Simian foamy virus is known to infect humans. Interest in the virus picked up steam in the 1980s, when scientists pinpointed apes as the reservoirs of HIV. Concern over zoonotic transmission of other retroviruses led the CDC and other agencies to take a closer look at simian foamy virus. Beginning in the 1990s, Bill Switzer, the non-HIV retrovirus surveillance activity lead in the laboratory branch of the Division of HIV/AIDS Prevention at the CDC, and his colleagues sampled zookeepers and researchers who work with nonhuman primates in the lab. “The rates [of simian foamy virus infection in humans] varied depending on the types of exposure. In research workers it was 1 to 3 percent. In some zoo workers we saw it as high as 11 percent,” says Switzer. In Cameroon, a study led by Antoine Gessain of the Institut Pasteur in Paris found that 18 percent of people who reported being bitten or scratched by a nonhuman primate tested positive for simian foamy virus, while only 0.2 percent of the general population was positive (PLOS Pathog, 7:e1002306, 2011).
The Bedey, it seemed, should also have a high infection rate. “We were very surprised to find out that the evidence of infection in [the Bedey] is much less than [in] the ordinary village residents,” says Linial. Her team has not yet figured out why, but Linial has hunches. She does not think it has to do with the virus or the monkeys (the Bedey capture them from the wild instead of breeding them), but perhaps with the people—specifically, their innate or adaptive immune systems. “The Bedey, even when they’re little children, are around monkeys all the time. So it is possible—[though] there’s no evidence at all—that perhaps they develop neutralizing antibodies to the virus. This renders them unable to be infected.” Another possibility is that the Bedey have different alleles at innate immune genes, such as APOBEC3G, which encodes an enzyme that suppresses retrovirus replication.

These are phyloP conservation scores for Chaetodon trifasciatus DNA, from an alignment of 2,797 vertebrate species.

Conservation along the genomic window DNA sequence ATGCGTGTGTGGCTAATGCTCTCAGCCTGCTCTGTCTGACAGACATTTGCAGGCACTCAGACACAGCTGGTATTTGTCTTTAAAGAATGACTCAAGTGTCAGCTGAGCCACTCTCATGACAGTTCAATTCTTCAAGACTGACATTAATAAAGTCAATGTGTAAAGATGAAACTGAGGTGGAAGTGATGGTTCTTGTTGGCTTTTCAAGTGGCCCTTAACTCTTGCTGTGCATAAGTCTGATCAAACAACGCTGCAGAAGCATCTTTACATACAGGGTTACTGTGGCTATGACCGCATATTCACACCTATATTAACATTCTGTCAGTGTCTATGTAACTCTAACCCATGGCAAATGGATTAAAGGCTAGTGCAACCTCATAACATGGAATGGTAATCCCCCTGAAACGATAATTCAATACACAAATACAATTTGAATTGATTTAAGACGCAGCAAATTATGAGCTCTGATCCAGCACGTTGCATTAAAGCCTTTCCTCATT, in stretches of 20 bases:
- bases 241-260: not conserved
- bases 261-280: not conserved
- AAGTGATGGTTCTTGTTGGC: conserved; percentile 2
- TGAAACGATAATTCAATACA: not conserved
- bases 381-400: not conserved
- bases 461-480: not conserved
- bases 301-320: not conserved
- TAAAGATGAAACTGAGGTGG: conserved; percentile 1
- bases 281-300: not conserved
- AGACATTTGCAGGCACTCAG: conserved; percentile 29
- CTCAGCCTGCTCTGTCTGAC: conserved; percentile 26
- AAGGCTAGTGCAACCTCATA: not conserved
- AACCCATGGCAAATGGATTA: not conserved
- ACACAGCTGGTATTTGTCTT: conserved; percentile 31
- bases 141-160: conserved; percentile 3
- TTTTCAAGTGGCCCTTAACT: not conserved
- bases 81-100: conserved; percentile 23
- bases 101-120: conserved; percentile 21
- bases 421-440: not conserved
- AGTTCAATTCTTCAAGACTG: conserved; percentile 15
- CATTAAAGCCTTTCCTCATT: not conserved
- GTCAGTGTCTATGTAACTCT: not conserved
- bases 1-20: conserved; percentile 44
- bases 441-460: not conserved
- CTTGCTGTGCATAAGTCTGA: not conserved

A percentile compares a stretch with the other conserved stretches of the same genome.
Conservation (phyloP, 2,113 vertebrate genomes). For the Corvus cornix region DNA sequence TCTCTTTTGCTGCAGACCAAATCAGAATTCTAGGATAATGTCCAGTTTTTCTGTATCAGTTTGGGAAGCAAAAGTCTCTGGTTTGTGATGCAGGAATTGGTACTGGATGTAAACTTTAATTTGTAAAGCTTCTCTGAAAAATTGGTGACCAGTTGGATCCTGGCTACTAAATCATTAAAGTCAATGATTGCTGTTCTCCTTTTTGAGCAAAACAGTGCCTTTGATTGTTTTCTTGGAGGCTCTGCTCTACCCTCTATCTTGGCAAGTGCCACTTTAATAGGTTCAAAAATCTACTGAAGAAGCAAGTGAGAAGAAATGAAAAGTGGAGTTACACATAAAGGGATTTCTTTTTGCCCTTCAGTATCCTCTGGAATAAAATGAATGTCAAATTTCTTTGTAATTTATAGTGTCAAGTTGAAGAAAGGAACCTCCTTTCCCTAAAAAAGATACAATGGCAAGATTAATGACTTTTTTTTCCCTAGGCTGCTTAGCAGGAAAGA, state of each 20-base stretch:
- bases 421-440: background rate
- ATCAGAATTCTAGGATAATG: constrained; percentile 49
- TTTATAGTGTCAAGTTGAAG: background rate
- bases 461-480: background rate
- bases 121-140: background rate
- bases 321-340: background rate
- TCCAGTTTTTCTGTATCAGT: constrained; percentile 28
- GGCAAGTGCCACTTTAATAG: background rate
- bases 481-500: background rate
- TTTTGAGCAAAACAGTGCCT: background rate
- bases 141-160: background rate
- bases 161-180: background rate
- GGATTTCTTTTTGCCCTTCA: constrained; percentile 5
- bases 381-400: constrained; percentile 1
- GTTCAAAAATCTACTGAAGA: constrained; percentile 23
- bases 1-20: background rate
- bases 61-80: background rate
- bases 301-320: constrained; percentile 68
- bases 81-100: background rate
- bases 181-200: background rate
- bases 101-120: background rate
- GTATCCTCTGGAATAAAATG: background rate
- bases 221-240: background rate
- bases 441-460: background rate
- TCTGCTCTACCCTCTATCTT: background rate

“This can be possible,” says Gessain, adding that it will be important to expand the study to larger numbers of Bedey to confirm the differences between the groups. “It’s quite interesting, but this is speculation.”
Jones-Engel adds another possible explanation for their results—a long shot, but one to be explored: medicines. The Bedey have a long history as healers and use herbal medicines on themselves and on their monkeys. Perhaps that could account for the low prevalence of the virus, but the group will need to collect more data to say for sure.
Linial is applying for grants to fund further research on the Bedey performers and their monkeys, but she says it can be a hard sell when funders want to focus on diseases with public-health impacts. Although there is no evidence that simian foamy virus is pathogenic to humans, it’s clear from the AIDS pandemic that benign retroviruses are capable of evolving into pathogens. “My idea is, we should understand viruses before they become pathogenic,” Linial says. “If we had known more about lentiviruses before HIV emerged, maybe things would have happened differently.”